Changemaker Charlize and sidekick puppy Rainbow Dash's concerns over littering and lockdown

Charlize Rainbow Dash and Stephen McPartland

Charlize Church and her sidekick, Rainbow Dash, had a meeting with Stevenage MP Stephen McPartland, to voice concerns over littering, smoking and the pandemic - Credit: Julia Church

A six-year-old campaigner from Stevenage secured a meeting with our MP to discuss the issues that matter to her - and others of her age.

Charlize Church has been writing to MP Stephen McPartland, as well as Prime Minister Boris Johnson and health secretary Matt Hancock. She has asked them to impose change around littering - particularly of face masks - and public smoking, and raising awareness about how the lockdowns have affected schoolchildren. 

The young changemaker's attention was turned to certain issues during her time home-schooling over the various lockdowns.

Charlize and Stephen McPartland

Charlize believes it's easy for litter to fall out of bins, and some smokers using the top of bins as an ashtray adds to the problem - Credit: Julia Church

When on her daily walk with beloved puppy, Rainbow Dash, she noticed more and more litter around Fairlands Valley Park, where the pair frequent - particularly face masks.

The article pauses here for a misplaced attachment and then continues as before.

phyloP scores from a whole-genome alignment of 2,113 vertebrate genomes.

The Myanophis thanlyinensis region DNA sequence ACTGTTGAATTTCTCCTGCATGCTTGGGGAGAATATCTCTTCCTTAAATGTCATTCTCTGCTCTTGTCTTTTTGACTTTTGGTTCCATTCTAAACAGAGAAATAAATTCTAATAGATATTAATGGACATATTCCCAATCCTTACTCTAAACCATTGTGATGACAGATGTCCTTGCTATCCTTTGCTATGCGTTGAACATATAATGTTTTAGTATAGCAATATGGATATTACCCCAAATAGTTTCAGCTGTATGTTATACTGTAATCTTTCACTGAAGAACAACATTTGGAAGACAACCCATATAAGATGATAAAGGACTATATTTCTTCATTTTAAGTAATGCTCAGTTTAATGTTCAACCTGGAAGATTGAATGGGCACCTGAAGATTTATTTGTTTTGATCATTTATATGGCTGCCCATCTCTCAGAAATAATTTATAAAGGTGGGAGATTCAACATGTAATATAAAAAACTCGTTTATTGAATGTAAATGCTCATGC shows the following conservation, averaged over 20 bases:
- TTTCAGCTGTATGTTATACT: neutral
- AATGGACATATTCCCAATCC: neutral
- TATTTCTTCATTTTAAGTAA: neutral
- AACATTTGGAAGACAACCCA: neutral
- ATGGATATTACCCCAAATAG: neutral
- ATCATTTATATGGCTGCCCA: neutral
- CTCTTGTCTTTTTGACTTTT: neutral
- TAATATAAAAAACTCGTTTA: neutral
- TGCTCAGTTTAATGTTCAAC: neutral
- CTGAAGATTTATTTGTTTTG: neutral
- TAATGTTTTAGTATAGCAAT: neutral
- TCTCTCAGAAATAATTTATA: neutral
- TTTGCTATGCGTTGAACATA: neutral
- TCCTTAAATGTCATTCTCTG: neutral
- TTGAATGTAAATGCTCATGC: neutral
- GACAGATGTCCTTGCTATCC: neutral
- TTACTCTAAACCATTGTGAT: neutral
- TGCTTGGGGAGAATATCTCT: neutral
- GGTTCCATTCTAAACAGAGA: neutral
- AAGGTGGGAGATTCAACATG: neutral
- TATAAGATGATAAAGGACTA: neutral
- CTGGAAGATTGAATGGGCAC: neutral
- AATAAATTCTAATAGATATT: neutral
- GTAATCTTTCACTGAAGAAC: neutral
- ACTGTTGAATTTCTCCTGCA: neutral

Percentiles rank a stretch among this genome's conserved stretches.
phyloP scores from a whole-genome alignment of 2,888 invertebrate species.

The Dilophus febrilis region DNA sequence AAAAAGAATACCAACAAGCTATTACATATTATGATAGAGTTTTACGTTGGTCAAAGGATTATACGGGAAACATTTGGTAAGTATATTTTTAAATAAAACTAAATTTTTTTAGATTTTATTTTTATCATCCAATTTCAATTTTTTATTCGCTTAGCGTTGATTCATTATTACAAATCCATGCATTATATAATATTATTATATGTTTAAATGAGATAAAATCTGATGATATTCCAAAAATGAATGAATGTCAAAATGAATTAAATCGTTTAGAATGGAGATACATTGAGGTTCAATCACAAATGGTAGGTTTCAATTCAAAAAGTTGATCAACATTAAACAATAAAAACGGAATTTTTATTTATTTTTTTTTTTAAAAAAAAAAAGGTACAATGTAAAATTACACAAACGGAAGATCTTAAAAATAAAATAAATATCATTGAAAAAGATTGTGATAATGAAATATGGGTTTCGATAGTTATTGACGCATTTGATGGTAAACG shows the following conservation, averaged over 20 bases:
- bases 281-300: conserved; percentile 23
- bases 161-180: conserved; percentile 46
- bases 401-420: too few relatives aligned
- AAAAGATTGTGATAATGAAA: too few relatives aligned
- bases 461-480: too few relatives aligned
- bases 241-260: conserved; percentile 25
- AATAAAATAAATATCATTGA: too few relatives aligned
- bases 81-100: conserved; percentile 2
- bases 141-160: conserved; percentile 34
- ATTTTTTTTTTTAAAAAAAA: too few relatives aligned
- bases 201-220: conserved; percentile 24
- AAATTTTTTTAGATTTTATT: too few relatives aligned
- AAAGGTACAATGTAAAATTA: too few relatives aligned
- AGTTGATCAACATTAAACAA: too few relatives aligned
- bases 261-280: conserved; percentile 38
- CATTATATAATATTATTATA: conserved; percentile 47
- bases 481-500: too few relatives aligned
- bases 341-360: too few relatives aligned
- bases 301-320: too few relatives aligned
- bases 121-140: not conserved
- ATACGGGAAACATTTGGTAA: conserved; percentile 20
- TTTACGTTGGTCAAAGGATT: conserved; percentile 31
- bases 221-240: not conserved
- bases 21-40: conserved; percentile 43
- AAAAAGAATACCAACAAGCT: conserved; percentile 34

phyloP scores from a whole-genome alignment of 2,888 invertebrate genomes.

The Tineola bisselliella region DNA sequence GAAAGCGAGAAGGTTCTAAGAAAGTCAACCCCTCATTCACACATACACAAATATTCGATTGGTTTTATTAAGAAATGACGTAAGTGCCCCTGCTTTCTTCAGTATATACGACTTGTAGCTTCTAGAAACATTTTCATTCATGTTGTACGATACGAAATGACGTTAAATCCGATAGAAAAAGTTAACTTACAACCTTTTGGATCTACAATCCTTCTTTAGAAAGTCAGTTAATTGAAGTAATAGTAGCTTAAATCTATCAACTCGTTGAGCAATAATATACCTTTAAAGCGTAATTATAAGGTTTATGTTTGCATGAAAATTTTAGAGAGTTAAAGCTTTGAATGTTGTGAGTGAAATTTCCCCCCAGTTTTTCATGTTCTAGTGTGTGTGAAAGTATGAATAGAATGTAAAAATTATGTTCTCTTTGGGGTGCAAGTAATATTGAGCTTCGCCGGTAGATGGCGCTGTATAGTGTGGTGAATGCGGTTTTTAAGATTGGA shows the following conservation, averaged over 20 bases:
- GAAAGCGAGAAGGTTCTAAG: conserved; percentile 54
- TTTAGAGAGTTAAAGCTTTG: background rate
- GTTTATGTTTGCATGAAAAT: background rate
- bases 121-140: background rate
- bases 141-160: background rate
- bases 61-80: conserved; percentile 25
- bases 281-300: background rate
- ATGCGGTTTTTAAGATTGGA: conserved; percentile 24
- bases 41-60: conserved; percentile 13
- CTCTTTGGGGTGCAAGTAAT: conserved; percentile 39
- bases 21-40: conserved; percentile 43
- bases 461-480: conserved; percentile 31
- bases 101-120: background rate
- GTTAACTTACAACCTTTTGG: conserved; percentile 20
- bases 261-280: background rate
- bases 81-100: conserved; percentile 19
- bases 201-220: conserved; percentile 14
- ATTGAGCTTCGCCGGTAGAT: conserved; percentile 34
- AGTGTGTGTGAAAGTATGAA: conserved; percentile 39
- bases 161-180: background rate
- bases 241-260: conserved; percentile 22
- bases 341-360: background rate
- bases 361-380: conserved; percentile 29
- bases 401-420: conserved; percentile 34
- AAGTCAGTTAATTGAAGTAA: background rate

Charlize's letter

Charlize used her time in lockdown to try to change the littering problem in Stevenage - Credit: Church

She said in her letter to the PM and Matt Hancock: "I have a German Shepherd puppy and her name is Rainbow Dash. She came to my family during the pandemic.

"One day she picked a dirty mask up from a street. I had to take it out of her mouth. I made an investigation on where dirty masks come from."

Charlize's letter

Charlize and Rainbow Dash found discarded masks in Stevenage - Credit: Julia

Charlize and Stephen

MP Stephen McPartland met with Charlize to talk about her findings when it came to litter, and her experience with the pandemic - Credit: Julia Church

The St Francis College pupil found most of the dirty masks she came across that had been littered were in streets, woods and near bus stops, and that they were usually blue and white. 

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She concluded that people threw or dropped masks when getting off the bus - with some not having a bin nearby.

She also spoke to Mr McPartland about adults smoking in public areas and using the tops of bins to stub out cigarettes, and how that impacts small children walking past at eye level.

Charlize and Stephen McPartland

Charlize and Stephen McPartland - Credit: Julia Church

Stephen McPartland said: "It was wonderful to meet Charlize and Rainbow Dash. We had a very detailed discussion and Charlize kindly played her violin for me.

"Topics ranged from the impact on COVID of family overseas visiting her across to how we can all do more every day to support the more isolated members of our community.

"Like me, she is passionate about keeping our town tidy and wants more bins, emptied more often and used more mindfully by us all.

"Whether it is disposing of a used mask or still smoking cigarette that can blow off the top of a bin and hurt Rainbow Dash. I was very impressed and will be taking some of her ideas up locally and nationally.

"I look forward to inviting her to Parliament for an update when we are allowed visitors again."

Charlize added: "It was fun talking to Stephen, he was nice."

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